Quilting Motivation

I have decided to join a Swap and a Challenge this year to keep me motivated and quilting.  The first one is the Mug Rug Swap. I plan on revisiting my various totes of fabric for the Mug Rugs.
It has been a few years since I have gone through those totes.  Every time I sort through my fabric or pattern books whether they are my knitting, crochet, cross stitch or quilting books I get a rush of motivation.  Then I came across the 2011 Rainbow Scrap Challenge and immediately joined. This Challenge gives me a plan and a purpose while sorting my fabric totes.  It will make me sort my smaller scraps by color and use them for the 2011 Rainbow Scrap Challenge. The best part of the challenge so far is that the January project is making Mug Rugs!!!!  Here is the site for the Blue Mug Rugs for January  
I think I will be using some leftover snowflake blocks for my Mug Rugs.  They are on a blue background fabric.  These 4 inch quilt blocks are leftover from when I designed a snowflake  pattern  called Snowy Snowy Night

Snowy Snowy Night Pattern available through A Fabric Oasis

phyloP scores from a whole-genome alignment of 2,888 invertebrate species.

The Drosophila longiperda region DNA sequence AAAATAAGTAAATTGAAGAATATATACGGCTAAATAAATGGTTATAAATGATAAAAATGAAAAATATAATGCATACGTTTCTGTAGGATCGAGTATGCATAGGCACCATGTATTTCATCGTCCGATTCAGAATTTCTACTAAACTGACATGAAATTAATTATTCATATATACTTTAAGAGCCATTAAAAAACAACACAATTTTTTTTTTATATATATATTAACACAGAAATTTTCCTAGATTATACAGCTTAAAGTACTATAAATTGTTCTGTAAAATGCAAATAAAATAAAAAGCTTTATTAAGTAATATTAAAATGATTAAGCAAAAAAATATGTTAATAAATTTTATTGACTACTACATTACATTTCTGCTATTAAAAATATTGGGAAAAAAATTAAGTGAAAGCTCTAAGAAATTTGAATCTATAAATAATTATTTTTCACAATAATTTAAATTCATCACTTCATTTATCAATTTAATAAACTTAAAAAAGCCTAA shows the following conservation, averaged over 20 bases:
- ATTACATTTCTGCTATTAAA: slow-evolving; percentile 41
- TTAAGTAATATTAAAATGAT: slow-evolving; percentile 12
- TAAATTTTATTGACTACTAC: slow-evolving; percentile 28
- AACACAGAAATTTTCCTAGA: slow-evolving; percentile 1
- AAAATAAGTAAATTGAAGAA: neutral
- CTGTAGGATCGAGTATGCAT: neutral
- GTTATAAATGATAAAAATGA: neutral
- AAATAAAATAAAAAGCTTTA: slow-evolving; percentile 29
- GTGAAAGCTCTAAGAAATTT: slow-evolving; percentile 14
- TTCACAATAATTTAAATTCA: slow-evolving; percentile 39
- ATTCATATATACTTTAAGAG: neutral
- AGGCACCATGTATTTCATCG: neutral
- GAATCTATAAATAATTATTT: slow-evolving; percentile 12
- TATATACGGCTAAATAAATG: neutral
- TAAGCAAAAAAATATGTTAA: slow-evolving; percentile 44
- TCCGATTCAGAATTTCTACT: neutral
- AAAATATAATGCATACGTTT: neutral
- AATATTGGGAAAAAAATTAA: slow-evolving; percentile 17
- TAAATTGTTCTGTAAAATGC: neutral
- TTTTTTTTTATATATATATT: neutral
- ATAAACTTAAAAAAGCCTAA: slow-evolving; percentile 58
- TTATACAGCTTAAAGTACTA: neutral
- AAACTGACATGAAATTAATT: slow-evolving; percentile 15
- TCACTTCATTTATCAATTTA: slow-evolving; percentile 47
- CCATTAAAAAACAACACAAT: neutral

My Nifty Fifty 17 Snowflake Quilt

The idea of my Snowy Snowy Night pattern came from my Nifty Fifty 17 Snowflake Swap where we swapped 9 inch snowflake quilt blocks. Everyone used the same white glow in the dark fabric for their snowflakes and the swappers had a choice of a dark or light blue batik for their background.  I designed many of the snowflakes in our swap and used those designs in Snowy Snowy Night pattern but made them into 4 inch quilt blocks instead of 9 inch.  You can see photos of all the snowflake quilt blocks we swapped on our website at www.niftyfiftyquilters.com/nf17.html


Illinois State Quilt Blocks

I have all the Nifty Fifty Illinois Quilt blocks that were swapped in our 29 exchanges up on the Illinois state page.  We got a large variety of quilt block patterns representing Illinois.  The most popular pattern made was the Log Cabin quilt block which represented the one room log cabin in Illinois where Abraham Lincoln was born.  There is another log cabin that Lincoln’s family moved to in 1830 but Abraham only visited this cabin since he had already left to start his own homestead.

Abe Lincoln’s Family’s Log Cabin 1830

We recieved some very original quilt blocks which represented Abraham Lincoln himself…not just of his home.  My favorite is the one which was done in Redwork… Another one is Sunbonnet Sue wearing Old Abe’s famous hat.

Illinois Sunbonnet Sue in our Nifty Fifty 20 Swap
Illinois Quilt Block in our Nifty Fifty 19 Redwork Swap

And of course Chicago needed be represented since it makes Illinois famous with it incredible shopping and tourist sites.  What better way to represent Chicago then by having Sunbonnet Sue visiting the city as she did in our Nifty Fifty 25 Swap.

Sunbonnet Sue visiting Chicago in NF 25 Swap

Determined Cat Trying to Get Treats